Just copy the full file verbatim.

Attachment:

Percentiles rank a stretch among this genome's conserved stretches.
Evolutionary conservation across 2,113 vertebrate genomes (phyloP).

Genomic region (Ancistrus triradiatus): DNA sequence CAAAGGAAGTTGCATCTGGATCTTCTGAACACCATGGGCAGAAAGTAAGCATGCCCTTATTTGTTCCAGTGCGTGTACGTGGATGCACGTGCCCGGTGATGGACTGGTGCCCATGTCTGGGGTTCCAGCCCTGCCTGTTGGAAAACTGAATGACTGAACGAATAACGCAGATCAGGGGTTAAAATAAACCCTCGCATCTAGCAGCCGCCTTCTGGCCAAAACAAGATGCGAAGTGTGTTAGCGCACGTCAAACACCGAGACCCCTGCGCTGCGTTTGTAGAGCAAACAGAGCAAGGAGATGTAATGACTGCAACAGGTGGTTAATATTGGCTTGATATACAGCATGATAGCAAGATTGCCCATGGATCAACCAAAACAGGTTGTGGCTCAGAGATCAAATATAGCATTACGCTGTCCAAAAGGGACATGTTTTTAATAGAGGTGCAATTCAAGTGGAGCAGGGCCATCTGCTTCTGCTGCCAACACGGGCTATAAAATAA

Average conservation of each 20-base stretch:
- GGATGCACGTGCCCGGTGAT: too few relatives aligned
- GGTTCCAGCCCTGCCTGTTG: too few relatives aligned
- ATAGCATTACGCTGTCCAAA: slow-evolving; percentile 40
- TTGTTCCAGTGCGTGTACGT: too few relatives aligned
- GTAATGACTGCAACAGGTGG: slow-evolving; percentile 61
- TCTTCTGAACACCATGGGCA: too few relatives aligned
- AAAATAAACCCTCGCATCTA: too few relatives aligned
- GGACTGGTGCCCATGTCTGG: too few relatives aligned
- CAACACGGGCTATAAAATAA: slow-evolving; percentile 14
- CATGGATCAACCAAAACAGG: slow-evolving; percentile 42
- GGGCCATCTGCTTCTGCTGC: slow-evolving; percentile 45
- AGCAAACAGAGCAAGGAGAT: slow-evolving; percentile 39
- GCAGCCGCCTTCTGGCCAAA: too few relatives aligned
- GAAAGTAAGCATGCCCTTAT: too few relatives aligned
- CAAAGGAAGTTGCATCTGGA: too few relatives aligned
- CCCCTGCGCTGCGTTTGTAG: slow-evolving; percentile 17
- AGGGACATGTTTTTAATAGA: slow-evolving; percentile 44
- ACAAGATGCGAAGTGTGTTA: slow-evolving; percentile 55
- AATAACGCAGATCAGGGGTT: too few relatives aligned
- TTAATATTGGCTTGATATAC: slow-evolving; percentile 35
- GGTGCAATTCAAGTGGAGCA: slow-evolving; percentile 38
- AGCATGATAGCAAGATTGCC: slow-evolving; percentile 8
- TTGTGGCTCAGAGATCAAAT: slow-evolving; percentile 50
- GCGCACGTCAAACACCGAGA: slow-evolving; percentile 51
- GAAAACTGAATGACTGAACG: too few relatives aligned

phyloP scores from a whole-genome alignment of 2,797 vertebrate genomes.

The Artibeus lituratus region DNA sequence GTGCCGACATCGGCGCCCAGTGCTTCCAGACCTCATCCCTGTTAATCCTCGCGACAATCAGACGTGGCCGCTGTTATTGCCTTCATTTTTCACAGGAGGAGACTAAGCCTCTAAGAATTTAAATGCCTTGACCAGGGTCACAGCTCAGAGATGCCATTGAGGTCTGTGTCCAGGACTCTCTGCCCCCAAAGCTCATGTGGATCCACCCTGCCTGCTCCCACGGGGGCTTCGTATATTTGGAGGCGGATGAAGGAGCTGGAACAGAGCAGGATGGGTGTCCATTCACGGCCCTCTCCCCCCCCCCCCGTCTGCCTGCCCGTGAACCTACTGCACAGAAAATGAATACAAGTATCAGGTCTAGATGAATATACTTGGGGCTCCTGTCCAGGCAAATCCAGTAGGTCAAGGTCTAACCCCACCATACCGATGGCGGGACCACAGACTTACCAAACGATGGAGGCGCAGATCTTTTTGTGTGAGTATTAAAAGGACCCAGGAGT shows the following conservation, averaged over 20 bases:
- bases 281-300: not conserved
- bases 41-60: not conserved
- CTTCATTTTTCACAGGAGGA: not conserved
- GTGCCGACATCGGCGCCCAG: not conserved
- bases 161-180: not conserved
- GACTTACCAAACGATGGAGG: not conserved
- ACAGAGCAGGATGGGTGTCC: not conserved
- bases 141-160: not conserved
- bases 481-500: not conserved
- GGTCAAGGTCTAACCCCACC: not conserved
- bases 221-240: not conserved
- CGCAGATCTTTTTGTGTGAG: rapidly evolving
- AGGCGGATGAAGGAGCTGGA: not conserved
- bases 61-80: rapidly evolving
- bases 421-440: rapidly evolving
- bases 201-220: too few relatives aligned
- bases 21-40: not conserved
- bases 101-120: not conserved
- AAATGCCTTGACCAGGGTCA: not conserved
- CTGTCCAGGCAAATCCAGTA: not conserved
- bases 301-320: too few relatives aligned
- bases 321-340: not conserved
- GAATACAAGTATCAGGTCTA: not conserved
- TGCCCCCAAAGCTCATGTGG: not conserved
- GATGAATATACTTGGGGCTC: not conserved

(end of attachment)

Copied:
Percentiles rank a stretch among this genome's conserved stretches.
Evolutionary conservation across 2,113 vertebrate genomes (phyloP).

Genomic region (Ancistrus triradiatus): DNA sequence CAAAGGAAGTTGCATCTGGATCTTCTGAACACCATGGGCAGAAAGTAAGCATGCCCTTATTTGTTCCAGTGCGTGTACGTGGATGCACGTGCCCGGTGATGGACTGGTGCCCATGTCTGGGGTTCCAGCCCTGCCTGTTGGAAAACTGAATGACTGAACGAATAACGCAGATCAGGGGTTAAAATAAACCCTCGCATCTAGCAGCCGCCTTCTGGCCAAAACAAGATGCGAAGTGTGTTAGCGCACGTCAAACACCGAGACCCCTGCGCTGCGTTTGTAGAGCAAACAGAGCAAGGAGATGTAATGACTGCAACAGGTGGTTAATATTGGCTTGATATACAGCATGATAGCAAGATTGCCCATGGATCAACCAAAACAGGTTGTGGCTCAGAGATCAAATATAGCATTACGCTGTCCAAAAGGGACATGTTTTTAATAGAGGTGCAATTCAAGTGGAGCAGGGCCATCTGCTTCTGCTGCCAACACGGGCTATAAAATAA

Average conservation of each 20-base stretch:
- GGATGCACGTGCCCGGTGAT: too few relatives aligned
- GGTTCCAGCCCTGCCTGTTG: too few relatives aligned
- ATAGCATTACGCTGTCCAAA: slow-evolving; percentile 40
- TTGTTCCAGTGCGTGTACGT: too few relatives aligned
- GTAATGACTGCAACAGGTGG: slow-evolving; percentile 61
- TCTTCTGAACACCATGGGCA: too few relatives aligned
- AAAATAAACCCTCGCATCTA: too few relatives aligned
- GGACTGGTGCCCATGTCTGG: too few relatives aligned
- CAACACGGGCTATAAAATAA: slow-evolving; percentile 14
- CATGGATCAACCAAAACAGG: slow-evolving; percentile 42
- GGGCCATCTGCTTCTGCTGC: slow-evolving; percentile 45
- AGCAAACAGAGCAAGGAGAT: slow-evolving; percentile 39
- GCAGCCGCCTTCTGGCCAAA: too few relatives aligned
- GAAAGTAAGCATGCCCTTAT: too few relatives aligned
- CAAAGGAAGTTGCATCTGGA: too few relatives aligned
- CCCCTGCGCTGCGTTTGTAG: slow-evolving; percentile 17
- AGGGACATGTTTTTAATAGA: slow-evolving; percentile 44
- ACAAGATGCGAAGTGTGTTA: slow-evolving; percentile 55
- AATAACGCAGATCAGGGGTT: too few relatives aligned
- TTAATATTGGCTTGATATAC: slow-evolving; percentile 35
- GGTGCAATTCAAGTGGAGCA: slow-evolving; percentile 38
- AGCATGATAGCAAGATTGCC: slow-evolving; percentile 8
- TTGTGGCTCAGAGATCAAAT: slow-evolving; percentile 50
- GCGCACGTCAAACACCGAGA: slow-evolving; percentile 51
- GAAAACTGAATGACTGAACG: too few relatives aligned

phyloP scores from a whole-genome alignment of 2,797 vertebrate genomes.

The Artibeus lituratus region DNA sequence GTGCCGACATCGGCGCCCAGTGCTTCCAGACCTCATCCCTGTTAATCCTCGCGACAATCAGACGTGGCCGCTGTTATTGCCTTCATTTTTCACAGGAGGAGACTAAGCCTCTAAGAATTTAAATGCCTTGACCAGGGTCACAGCTCAGAGATGCCATTGAGGTCTGTGTCCAGGACTCTCTGCCCCCAAAGCTCATGTGGATCCACCCTGCCTGCTCCCACGGGGGCTTCGTATATTTGGAGGCGGATGAAGGAGCTGGAACAGAGCAGGATGGGTGTCCATTCACGGCCCTCTCCCCCCCCCCCCGTCTGCCTGCCCGTGAACCTACTGCACAGAAAATGAATACAAGTATCAGGTCTAGATGAATATACTTGGGGCTCCTGTCCAGGCAAATCCAGTAGGTCAAGGTCTAACCCCACCATACCGATGGCGGGACCACAGACTTACCAAACGATGGAGGCGCAGATCTTTTTGTGTGAGTATTAAAAGGACCCAGGAGT shows the following conservation, averaged over 20 bases:
- bases 281-300: not conserved
- bases 41-60: not conserved
- CTTCATTTTTCACAGGAGGA: not conserved
- GTGCCGACATCGGCGCCCAG: not conserved
- bases 161-180: not conserved
- GACTTACCAAACGATGGAGG: not conserved
- ACAGAGCAGGATGGGTGTCC: not conserved
- bases 141-160: not conserved
- bases 481-500: not conserved
- GGTCAAGGTCTAACCCCACC: not conserved
- bases 221-240: not conserved
- CGCAGATCTTTTTGTGTGAG: rapidly evolving
- AGGCGGATGAAGGAGCTGGA: not conserved
- bases 61-80: rapidly evolving
- bases 421-440: rapidly evolving
- bases 201-220: too few relatives aligned
- bases 21-40: not conserved
- bases 101-120: not conserved
- AAATGCCTTGACCAGGGTCA: not conserved
- CTGTCCAGGCAAATCCAGTA: not conserved
- bases 301-320: too few relatives aligned
- bases 321-340: not conserved
- GAATACAAGTATCAGGTCTA: not conserved
- TGCCCCCAAAGCTCATGTGG: not conserved
- GATGAATATACTTGGGGCTC: not conserved